A new study by the Williams Institute found that transgender people are more likely to lack health insurance and report poorer health and less likely to have a health care provider or receive regular dental care.

Ilan H. Meyer, lead author of the study, said policymakers should pay attention to the unique needs for transgender individuals.

“At this time, when a measure to repeal and replace the Affordable Care Act could remove health coverage from as many as 24 million people, the health needs of transgender people could be further threatened, increasing disparities in health coverage between cisgender and transgender Americans,” he said.

Some findings of the study:

• Compared with cisgender people, transgender individuals had higher prevalence of poor general health, more days per month of poor physical and mental health, and they were more likely to have had myocardial infarction.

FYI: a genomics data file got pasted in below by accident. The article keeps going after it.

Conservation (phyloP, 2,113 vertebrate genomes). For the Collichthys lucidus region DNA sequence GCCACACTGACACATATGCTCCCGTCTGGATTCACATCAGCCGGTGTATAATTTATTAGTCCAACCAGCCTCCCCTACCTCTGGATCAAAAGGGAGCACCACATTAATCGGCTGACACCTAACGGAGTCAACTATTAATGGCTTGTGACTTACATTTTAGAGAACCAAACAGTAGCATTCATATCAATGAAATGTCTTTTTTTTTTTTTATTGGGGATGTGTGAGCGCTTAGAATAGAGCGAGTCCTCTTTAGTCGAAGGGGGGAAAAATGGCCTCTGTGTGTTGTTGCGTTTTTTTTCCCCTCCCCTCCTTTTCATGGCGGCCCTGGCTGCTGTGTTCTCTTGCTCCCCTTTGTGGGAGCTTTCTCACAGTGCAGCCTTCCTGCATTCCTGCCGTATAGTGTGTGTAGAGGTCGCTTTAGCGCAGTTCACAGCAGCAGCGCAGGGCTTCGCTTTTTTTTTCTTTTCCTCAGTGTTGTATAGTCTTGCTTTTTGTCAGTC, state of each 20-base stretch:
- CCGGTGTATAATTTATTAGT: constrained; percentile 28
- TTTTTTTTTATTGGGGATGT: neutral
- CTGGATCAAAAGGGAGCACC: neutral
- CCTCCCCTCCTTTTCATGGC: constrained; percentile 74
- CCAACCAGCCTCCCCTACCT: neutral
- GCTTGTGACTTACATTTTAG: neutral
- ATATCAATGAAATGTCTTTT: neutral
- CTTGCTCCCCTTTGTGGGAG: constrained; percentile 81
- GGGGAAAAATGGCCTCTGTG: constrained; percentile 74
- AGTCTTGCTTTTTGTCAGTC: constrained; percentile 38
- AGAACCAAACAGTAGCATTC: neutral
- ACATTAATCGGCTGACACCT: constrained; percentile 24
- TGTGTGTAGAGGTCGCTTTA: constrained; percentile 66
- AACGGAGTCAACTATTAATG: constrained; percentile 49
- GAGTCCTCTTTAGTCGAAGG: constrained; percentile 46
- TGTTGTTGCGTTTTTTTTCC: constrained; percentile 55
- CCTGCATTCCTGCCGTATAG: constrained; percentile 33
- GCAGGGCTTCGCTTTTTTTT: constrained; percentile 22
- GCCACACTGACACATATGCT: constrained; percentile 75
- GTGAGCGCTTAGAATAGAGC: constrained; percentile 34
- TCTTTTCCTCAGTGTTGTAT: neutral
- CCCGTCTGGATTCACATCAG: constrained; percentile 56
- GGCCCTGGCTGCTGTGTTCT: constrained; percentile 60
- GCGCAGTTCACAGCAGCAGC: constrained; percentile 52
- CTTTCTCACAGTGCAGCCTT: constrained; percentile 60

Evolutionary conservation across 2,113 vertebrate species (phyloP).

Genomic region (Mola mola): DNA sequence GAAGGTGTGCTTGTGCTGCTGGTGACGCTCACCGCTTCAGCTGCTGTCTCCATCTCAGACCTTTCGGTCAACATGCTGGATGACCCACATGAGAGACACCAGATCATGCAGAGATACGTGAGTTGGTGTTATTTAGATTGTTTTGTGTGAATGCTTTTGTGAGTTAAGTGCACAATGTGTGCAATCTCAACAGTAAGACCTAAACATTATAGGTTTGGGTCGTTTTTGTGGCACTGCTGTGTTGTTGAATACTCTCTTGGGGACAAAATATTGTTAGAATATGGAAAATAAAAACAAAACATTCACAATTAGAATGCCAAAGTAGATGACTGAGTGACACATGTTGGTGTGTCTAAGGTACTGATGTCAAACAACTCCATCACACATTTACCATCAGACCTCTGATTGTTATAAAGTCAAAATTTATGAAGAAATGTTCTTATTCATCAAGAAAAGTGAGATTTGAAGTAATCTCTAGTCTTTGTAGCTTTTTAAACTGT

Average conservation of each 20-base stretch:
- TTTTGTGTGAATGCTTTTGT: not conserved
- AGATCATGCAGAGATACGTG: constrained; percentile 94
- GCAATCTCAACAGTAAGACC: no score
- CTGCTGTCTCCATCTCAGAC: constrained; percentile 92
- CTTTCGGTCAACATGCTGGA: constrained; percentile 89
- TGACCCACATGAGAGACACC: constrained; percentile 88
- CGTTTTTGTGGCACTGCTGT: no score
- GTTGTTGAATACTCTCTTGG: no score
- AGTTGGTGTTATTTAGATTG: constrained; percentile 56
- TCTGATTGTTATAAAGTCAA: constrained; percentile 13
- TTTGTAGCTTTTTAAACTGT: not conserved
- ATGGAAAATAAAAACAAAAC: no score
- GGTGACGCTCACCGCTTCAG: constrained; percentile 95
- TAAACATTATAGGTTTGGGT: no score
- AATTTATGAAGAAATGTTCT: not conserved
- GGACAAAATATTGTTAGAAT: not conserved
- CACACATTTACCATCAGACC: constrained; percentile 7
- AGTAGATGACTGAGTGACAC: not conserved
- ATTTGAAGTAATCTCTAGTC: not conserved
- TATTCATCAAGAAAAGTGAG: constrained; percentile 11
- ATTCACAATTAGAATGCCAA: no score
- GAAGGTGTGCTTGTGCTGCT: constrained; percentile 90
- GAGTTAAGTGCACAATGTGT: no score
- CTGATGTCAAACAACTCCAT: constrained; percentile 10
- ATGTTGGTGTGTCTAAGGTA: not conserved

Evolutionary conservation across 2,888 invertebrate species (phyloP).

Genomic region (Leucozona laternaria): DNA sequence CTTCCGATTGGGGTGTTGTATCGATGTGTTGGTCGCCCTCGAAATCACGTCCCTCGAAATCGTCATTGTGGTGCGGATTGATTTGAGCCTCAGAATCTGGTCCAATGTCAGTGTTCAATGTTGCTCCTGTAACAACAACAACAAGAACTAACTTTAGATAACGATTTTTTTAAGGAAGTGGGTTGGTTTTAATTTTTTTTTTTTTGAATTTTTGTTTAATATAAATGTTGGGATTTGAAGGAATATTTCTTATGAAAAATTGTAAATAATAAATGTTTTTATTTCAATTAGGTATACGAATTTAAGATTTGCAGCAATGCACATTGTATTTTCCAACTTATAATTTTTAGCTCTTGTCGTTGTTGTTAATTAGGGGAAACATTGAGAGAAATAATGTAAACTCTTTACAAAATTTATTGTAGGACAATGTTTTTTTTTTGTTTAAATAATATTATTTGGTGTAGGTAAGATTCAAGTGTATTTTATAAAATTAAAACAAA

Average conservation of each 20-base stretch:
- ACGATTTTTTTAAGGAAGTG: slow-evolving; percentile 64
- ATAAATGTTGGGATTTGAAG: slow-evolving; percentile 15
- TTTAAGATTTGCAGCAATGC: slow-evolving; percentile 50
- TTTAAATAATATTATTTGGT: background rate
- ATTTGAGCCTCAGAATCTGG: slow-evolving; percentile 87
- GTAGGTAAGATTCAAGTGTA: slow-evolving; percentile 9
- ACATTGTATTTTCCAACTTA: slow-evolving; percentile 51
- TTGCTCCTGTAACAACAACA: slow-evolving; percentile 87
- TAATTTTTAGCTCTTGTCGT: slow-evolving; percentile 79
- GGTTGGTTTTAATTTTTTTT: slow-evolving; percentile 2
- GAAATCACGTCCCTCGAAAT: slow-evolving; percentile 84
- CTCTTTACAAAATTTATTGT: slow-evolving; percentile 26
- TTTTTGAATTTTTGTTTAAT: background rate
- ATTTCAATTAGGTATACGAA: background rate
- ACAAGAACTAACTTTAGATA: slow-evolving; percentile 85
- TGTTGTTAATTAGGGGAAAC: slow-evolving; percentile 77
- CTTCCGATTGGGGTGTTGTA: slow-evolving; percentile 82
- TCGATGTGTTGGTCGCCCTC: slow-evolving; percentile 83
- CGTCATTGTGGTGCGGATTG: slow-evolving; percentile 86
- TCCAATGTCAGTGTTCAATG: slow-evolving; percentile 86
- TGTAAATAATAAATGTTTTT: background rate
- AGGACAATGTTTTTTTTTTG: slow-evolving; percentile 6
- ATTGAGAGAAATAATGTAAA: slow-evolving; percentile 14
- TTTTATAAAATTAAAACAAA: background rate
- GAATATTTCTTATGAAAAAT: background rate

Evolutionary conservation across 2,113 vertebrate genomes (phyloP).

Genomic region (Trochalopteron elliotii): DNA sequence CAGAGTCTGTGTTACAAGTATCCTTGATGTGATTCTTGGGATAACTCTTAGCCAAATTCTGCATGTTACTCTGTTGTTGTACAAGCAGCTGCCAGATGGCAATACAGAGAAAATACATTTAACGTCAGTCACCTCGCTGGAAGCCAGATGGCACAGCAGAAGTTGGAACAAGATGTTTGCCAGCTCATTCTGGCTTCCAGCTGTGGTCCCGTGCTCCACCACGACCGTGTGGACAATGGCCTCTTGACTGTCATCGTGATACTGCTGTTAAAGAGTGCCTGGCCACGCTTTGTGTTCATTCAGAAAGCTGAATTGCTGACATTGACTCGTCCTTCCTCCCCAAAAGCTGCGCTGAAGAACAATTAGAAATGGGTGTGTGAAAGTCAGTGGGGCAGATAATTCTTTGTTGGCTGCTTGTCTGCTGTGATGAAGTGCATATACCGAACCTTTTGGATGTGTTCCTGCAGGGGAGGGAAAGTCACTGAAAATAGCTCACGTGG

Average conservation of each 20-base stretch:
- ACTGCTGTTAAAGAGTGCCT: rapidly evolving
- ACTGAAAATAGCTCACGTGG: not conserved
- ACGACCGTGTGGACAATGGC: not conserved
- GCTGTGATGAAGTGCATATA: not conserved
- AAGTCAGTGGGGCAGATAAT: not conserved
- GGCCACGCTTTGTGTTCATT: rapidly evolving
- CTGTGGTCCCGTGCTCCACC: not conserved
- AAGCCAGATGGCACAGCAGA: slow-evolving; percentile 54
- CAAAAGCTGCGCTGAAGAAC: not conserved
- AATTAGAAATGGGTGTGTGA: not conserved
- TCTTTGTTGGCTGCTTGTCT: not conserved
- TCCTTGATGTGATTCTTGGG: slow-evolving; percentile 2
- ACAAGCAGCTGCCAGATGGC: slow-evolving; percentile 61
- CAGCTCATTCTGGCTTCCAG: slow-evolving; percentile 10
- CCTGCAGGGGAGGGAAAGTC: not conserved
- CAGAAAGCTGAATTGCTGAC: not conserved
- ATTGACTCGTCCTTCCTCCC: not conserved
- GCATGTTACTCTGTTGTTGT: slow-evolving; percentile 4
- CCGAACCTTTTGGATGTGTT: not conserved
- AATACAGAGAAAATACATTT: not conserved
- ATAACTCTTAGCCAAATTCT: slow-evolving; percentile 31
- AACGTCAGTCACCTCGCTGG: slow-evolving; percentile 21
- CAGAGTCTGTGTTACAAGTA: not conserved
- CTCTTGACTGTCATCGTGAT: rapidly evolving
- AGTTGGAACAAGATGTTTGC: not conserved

• Relative to cisgender individuals, a higher proportion of transgender people lacked health care coverage and a lower proportion of transgender people had a regular health care provider and dental care.

• However, transgender individuals did not differ from cisgender individuals in other aspects of health that were studied, including chronic diseases, cancers and depressive disorders and in health behaviors such as smoking, binge drinking or always wearing a seatbelt.

The Williams Institute is a think tank on sexual orientation and gender identity law and public policy affiliate with UCLA School of Law.